Attention has been paid to the design of the garden. Once that Mystery Tree in the last post was identified as a probable Mulberry, it was no longer allowed to overwhelm the new border and it was not transplanted into a pot and nurtured. According to MSS of Zanthan Gardens her almost identical Mulberry sapling has survived several winters and bounced back after being cut down over and over. This kind of weedy tree might be fine on a few acres or a farm - I've read that the berries are great favorites of pigs - but there is no room for it on our small suburban lot!
I dug deep, and think all the roots came out.
MSS gave me Bluebonnet seeds last month and I planted some of them in the now-empty space. In Austin we sow these seeds in fall and then hope the little sprouts make it through cold weather, attacks by pillbugs and constant uprooting by squirrels as they dig holes for pecans.
You can't help but pay attention to the squirrels - they're rampaging everywhere in their fall frenzy - breaking branches while tearing pecan husks from the pecan trees and dropping fragments of husk on every surface. The constant leaping and running and chasing is hard on other trees, too - young Loquat #2 lost several of its lower branches. I guess the squirrels aren't burying all the nuts but are eating a lot of them. This leads to poor judgment by the Tree Rat as to how large a bough is needed to support their weight
The squirrels didn't kill the Culinary Sage - it died not long after the prolonged drenching from Tropical Storm Hermine. It was interesting to see which plants gave up after 12-inches of rain. Although the Silver Pony foot doubled in size, many of the grey-leaved plants including MoonshineYarrow/Achillea, Lavender plants and most of the Lambs Ears died quickly after the storms. Some salvias, most of the Shasta Daisies, some coneflowers and most portulaca are gone, too. For now those blank spots have been planted with more of the bluebonnet seeds from MSS.
Blooming blue already is that Scutellaria 'Dorota Blue' from last year. It barely survived winter freezes and I kept in into a large pot under the overhang all summer, hoping the part shade could keep the sun from killing it. That overhang also kept the skullcap from being pounded by rain. Now the fall show has begun. The leaves show stress from the past year but the flowers are abundant and beautiful.
That last post about the mystery tree made me neglect some autumn beauties. One plant responded to the rain with an astonishing display - the first blooms ever from red spider lily/Lycoris bulbs, another gift from MSS. What can I say? She is a gardening angel!
The first bud was a surprise - so lovely on its ownThen 6 flower heads rose up and began to open in the center of verbena, Gregg's Mistflower, Black & Blue Salvia, Blackfoot Daisies, Rosa Mutabilis and Bengal Tiger canna leaves They opened over a period of several days, and it was really a smashing combination.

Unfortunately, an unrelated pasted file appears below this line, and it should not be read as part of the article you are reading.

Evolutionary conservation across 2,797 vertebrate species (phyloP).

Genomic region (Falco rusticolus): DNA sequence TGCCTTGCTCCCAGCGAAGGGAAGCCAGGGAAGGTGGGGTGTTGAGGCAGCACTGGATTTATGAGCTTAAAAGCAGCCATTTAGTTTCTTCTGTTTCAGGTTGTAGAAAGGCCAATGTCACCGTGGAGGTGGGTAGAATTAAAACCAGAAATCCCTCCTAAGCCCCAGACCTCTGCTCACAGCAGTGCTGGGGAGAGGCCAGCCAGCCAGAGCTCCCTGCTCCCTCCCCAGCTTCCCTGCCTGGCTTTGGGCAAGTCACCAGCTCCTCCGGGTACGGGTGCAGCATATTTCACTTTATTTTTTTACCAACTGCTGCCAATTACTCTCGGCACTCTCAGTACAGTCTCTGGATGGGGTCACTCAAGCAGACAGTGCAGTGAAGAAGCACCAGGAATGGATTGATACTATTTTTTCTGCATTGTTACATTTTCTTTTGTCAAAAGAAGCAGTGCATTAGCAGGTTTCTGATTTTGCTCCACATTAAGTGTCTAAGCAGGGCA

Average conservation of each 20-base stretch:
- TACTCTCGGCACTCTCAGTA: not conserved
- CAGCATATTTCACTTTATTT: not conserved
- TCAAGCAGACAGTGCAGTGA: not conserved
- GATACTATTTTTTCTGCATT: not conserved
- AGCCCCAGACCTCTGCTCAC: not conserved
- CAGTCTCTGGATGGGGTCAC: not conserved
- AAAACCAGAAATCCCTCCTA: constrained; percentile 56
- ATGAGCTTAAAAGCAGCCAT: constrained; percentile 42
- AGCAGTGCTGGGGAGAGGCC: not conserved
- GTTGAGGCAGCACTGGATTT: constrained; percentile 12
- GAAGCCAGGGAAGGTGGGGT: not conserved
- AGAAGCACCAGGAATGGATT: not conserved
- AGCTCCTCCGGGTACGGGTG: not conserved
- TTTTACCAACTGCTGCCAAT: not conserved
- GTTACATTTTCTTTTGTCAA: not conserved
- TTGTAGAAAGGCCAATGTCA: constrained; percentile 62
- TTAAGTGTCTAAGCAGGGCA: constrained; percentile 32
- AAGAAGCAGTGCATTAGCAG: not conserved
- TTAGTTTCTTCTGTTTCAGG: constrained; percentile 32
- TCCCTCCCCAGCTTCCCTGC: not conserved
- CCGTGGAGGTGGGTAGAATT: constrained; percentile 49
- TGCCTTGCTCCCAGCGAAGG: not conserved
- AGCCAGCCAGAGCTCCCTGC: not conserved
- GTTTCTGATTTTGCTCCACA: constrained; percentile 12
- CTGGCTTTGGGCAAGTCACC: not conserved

I can't help but pay attention to flowers that smell wonderful when I walk out on the patio. A few days ago one of the heads of White Ginger/Hedychium coronarium was perfect.
The fragrance of Sweet Olive is a sure sign of fall in my garden. My three shrubs didn't seem to mind the rain and are covered in tiny fragrant flowers. If other plants in my garden die, I might take a while to decide whether to replant them. But if I lost Osmanthus/Sweet Olive, I'd be scouring the nurseries for a replacement without a moment's hesitation. I don't want to be without it.
Yesterday was the last project of the year for we members of the Divas of the Dirt, our cooperative gardening group. I've known them since the first project of the 2001 garden season - so yesterday marked 10 years of Digging With The Divas. Most of the story will be on the blog eventually, but for the amusement of my fellow gardenbloggers in Austin, here's a photo of what we spent hours digging up yesterday:It's the alternately loved and despised Horseherb - a plant that came in near the top of the Austin gardenbloggers' Most Hated Weed List via Twitter last week, while at the same time it's sold in nurseries and recommended as a native ground cover by other Austin garden people.
There's something to pay attention to in the vegetable patch, too. Most of the tomato plants died soon after Hermine, but just a little liquid fertilizer on the pepper plants brought new fruit. We've enjoyed the sweet frying-type peppers for breakfast Peppers-and-Eggs, but these are a small, rather hot pepper called 'Garden Salsa'.
Philo roasted them, added garlic and turned them into a chunky hot sauce. Science fiction fans are having much fun with the fact that the all important decimal number 42 is rendered 10-10-10 in binary numbers. Philo considered naming his relish the Secret Sauce of the Universe, but instead called it "Thanks For All the Peppers ". There are a few more hours left of this day -think I'll keep my massively useful towel handy.
With the sapling mulberry gone, you can now see the amazing size of the Salvia vanhouttei in the new border. I raved last GBBD about the $2, 4" starter plant from Barton Springs Nursery that turned into a temporary shrub, but this plant needs more than photos - it needs attention for just a few seconds on video.
2016 – APRIL ANNIE’S GARDEN DAY
1 week ago